Not, sad to relate, this nation, for reasons that no doubt continue to baffle our former prime minister, but you can’t have everything. Just the
£20 million accrued since exchanging public service for self-service.
Loading article content
The Liberty Medal is being bestowed by the Americans, who like our Tony. They have admired him ever since discovering that he can tell lies in perfect sentences. Blair, for his part, has always seemed happier on the far side of the Atlantic, where they better understand that a man has to do what a man’s gotta do. Especially when he claims to be doing something else entirely.
The gong is to be handed over by Bill Clinton, which is nice, on behalf of Washington’s National Constitutional Centre. Presumably George Bush has a prior engagement on a golf course. Bill says: “It was a privilege to work with my friend Tony Blair to help end 30 years of sectarian violence and broker a lasting peace in Northern Ireland, to stop the killing in and mass exodus from Kosovo, and to develop policies that would improve living conditions for people in both our countries.”
But hang on a minute, Bubba, one thinks. Isn’t there something missing from that citation? Wasn’t there one of those “lasting peace” situations – it’ll come to me in a minute – that our Tony would want on his statesman-for-hire CV? It used to be a big deal.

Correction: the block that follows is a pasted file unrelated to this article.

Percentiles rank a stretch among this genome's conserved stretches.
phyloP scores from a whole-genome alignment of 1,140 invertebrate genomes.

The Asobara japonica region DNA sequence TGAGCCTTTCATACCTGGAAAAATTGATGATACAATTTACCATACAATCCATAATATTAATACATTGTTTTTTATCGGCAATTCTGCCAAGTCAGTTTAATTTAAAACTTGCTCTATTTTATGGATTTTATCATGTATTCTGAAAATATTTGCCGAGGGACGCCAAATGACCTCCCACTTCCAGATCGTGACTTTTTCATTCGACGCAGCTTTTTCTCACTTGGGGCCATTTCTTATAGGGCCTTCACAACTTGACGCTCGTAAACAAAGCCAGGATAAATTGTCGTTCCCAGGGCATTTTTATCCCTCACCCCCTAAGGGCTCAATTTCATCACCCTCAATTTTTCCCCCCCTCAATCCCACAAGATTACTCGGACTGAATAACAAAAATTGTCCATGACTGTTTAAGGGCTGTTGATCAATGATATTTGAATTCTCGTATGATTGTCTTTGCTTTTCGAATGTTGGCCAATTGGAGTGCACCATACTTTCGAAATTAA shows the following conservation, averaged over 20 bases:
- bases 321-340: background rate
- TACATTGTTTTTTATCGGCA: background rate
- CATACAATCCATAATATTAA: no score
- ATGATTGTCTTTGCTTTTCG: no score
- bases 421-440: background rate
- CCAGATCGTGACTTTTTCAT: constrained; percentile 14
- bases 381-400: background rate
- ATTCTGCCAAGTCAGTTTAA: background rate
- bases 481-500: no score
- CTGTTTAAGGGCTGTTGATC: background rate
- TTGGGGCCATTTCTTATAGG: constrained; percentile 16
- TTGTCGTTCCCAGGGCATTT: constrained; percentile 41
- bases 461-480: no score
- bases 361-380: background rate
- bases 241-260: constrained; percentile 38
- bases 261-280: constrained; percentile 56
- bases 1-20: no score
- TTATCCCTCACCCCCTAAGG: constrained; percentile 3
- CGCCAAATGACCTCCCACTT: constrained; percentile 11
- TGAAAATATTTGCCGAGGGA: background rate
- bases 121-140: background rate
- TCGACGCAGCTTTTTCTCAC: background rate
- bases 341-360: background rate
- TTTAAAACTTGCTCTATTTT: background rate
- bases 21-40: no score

Many of Blair’s former intimates would rather it were not any sort of deal. Each of the men bidding to become Labour’s next leader has discovered – just in time – that the Iraq war was a bit of a mistake and yet, somehow, nothing to do with them. David Miliband, for one, has urged that we all “move on”.
This is the same Miliband who, as Foreign Secretary, rose in the Commons to state categorically (and indignantly) that MI5 had not, and would never, involve itself in the torture of prisoners. He had better hope that the forthcoming Government inquiry into the issue is also happy to “move on”.
Still, one outrage at a time. Just as it was announced that Blair is to be feted for his humanitarian habits, the Chilcot inquiry arose last week from its post-election slumbers. More paperwork – David Cameron must have hesitated for all of two seconds – has been released. Its import is either tragic, hilarious, or both: